Is 「うつむく・俯く」 a compound of 「うつ+むく」? What does 「うつ」 mean here, and what's its origin?



Derivation Theory 1: Compound

This term is long enough that it's pretty certain it's a compound. Given that the verb's meaning describes facing a particular direction, I think your intuition may be correct that this is うつ ("?") + 向【む】く ("to face a particular direction").

Origins of うつ

Regarding quite what this うつ might be, I haven't found any resources specifically discussing this word うつむく. However, there are two likely etyma (root words) -- 鬱【うつ】 ("depression, sadness") and 虚【うつ】・空【うつ】 ("emptiness, pointlessness, meaninglessness").

These might seem like the same word, ultimately, but 鬱【うつ】 is the 漢音【かんおん】, one of the later borrowings into Old Japanese, and thus has its roots in Chinese. Meanwhile, 虚【うつ】・空【うつ】 appears to be a native morpheme (sound-meaning piece), appearing in other words like うつろ ("empty space, hollowness") or うつける ("to become hollowed out"). See also the 全・空・虚 (うつ) entry at Kotobank.

Meaning shift?

As to how it is that "empty" came to mean "downward", that part isn't very clear. Semantically (meaning-wise), うつ ("emptiness, nothing") + 向【む】く ("to face that direction") could perhaps mean "to face the ground", but it does seem a bit odd.

If we look also at the 俯 entry in the Kokugo Dai Jiten at Kotobank (search the page for [1] 〘自カ五(四)〙), we see various verbs all starting with this same うつ piece. うつむく didn't appear until relatively late, cited to 1563, and it was likely influenced by earlier constructions.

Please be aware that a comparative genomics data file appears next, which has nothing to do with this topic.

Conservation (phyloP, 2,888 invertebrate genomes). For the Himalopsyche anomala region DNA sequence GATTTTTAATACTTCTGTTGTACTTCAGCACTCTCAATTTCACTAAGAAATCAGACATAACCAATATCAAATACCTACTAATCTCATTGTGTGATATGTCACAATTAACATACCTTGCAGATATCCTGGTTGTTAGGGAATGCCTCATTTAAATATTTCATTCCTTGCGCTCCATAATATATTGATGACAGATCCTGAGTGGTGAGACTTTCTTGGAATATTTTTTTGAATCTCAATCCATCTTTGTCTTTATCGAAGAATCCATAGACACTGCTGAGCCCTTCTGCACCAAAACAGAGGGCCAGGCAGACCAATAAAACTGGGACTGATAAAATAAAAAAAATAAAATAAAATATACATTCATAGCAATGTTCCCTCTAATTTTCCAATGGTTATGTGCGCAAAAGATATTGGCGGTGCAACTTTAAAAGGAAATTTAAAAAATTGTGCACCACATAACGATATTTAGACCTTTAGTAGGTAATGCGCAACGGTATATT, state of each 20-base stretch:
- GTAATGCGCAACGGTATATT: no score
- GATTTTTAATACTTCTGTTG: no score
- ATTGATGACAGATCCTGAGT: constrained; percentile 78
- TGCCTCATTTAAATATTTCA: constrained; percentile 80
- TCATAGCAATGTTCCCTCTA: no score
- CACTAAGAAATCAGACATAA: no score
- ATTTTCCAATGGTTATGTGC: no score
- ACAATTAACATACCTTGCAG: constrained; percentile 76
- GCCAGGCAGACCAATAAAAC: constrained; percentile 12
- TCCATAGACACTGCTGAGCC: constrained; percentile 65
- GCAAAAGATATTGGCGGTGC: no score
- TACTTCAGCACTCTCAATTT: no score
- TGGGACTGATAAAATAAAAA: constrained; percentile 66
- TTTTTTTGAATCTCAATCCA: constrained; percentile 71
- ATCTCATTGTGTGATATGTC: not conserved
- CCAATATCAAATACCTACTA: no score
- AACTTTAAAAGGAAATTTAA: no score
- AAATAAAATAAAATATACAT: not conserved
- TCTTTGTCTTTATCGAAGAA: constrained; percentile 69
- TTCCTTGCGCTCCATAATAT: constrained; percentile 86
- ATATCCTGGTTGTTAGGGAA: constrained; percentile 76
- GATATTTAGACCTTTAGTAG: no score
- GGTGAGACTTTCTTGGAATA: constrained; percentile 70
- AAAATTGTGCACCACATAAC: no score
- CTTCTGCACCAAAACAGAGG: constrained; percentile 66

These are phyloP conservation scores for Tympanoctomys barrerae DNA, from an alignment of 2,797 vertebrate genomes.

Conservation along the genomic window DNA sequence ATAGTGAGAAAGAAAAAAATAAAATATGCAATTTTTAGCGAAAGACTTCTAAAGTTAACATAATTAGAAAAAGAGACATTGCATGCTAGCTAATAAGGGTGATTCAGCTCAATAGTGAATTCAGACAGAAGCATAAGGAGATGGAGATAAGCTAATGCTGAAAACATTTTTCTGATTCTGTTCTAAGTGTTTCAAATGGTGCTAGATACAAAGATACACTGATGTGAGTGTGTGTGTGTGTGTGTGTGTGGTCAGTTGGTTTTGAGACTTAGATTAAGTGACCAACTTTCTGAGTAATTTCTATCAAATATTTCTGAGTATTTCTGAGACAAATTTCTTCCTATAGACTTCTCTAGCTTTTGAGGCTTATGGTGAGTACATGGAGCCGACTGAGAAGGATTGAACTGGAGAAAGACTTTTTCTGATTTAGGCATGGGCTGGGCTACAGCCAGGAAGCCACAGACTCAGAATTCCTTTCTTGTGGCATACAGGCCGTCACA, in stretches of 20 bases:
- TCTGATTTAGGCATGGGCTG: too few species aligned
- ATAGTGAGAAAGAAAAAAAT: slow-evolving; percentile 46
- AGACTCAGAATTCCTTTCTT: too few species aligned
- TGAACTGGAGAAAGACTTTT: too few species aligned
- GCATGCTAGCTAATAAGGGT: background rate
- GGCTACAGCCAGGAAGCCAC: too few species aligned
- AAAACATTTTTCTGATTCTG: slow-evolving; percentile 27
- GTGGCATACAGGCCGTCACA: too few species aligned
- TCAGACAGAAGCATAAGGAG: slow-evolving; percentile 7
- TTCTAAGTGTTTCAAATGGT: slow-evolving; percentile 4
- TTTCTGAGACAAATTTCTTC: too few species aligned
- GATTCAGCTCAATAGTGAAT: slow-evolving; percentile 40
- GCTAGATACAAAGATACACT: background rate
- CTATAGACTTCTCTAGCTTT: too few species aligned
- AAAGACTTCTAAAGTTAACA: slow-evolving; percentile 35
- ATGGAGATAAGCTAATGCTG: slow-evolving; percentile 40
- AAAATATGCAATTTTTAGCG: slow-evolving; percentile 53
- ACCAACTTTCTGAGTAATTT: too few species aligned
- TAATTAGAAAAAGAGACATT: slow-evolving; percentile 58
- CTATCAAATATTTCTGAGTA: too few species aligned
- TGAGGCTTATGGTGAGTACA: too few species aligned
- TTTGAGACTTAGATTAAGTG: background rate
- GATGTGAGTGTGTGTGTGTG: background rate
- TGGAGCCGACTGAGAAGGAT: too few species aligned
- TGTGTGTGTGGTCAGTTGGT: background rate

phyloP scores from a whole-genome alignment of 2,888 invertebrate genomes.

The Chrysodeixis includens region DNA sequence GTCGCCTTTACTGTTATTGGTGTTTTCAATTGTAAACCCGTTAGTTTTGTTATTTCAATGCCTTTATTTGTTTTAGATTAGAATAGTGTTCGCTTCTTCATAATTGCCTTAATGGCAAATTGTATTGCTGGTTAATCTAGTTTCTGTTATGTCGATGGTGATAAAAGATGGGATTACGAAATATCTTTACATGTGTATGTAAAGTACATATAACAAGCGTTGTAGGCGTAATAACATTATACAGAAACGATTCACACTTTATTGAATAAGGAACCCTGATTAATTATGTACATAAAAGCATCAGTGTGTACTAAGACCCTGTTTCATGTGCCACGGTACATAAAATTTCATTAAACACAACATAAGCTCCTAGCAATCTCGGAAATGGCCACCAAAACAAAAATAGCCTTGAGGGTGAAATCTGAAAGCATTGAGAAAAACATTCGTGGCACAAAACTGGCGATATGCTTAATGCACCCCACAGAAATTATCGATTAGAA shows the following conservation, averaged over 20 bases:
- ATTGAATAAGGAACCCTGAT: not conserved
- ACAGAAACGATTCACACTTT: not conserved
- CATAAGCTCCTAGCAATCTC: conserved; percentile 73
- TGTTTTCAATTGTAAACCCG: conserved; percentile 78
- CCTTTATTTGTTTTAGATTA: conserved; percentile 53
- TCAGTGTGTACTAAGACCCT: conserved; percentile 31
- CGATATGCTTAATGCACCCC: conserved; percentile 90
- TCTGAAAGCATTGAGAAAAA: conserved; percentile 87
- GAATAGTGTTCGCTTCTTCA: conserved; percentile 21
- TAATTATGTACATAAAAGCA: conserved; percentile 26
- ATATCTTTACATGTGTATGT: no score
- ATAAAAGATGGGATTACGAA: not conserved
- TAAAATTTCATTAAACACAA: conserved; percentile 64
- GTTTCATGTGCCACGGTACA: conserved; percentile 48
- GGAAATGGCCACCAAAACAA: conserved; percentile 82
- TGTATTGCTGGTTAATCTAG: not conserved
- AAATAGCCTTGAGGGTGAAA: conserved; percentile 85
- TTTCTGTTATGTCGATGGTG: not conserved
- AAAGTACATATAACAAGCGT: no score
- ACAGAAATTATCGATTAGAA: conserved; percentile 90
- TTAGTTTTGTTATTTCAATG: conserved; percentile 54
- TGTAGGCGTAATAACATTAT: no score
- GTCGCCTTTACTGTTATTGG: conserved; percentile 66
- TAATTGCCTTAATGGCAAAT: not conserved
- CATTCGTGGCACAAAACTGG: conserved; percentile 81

The first うつ~ verb spelled with this same 俯 kanji seems to have been うつふす, showing up in texts from the late 900s. In this verb, the ふす is from 伏【ふ】す ("to bend low, to prostrate oneself"). The nature of the verb 伏【ふ】す means it can't take a directional object, so we know that the うつ here cannot function the same way it might in うつ + 向【む】く. A distant possibility might be that the うつ here refers to the original "hollow" sense, from the way that a person fully prostrate, in a posture similar to Child's Pose in yoga, is basically creating a hollowness with their body. But again, this feels like we may be stretching things too much.

Derivation Theory 2: Sound Shift

Before うつむく is first attested in 1563, we see うつぶく already in 1221. I suspect that うつむく represents a sound shift from うつぶく, much like various other places in Japanese where we see an //m// ↔ //b// shift. As such, the むく in うつむく may only be a phantom -- it's not really 向【む】く ("to face a direction") at all.

(For that matter, as described in this Kokugo Dai Jiten entry, the antonym あおむく was apparently first あふのく, as あふ from あふぐ (modern 仰【あお】ぐ, "to look up") + のく (also "to look up"), which then shifted to あおむく -- so this verb too doesn't really contain 向【む】く, despite first appearances.)

Origins: ???

That still leaves us with a puzzle, though. うつ might be "emptiness, hollow", but then we don't know what ぶく would be, as there is no such verb in any resource I can find. This might be an example of rendaku, suggesting that the latter half should be ふく instead. But that too has no likely etyma, as the verbs for ふく all have meanings that do not fit this うつぶく verb very well: 吹く "to blow", 拭く "to wipe something", 葺く "to roof a house", 振く "to shake", 老く "to get old", 更く "to get late". None of these fit well into any compound that means "to look downwards".

I suspect we may be stuck scratching our heads until and unless further historical textual evidence arises.

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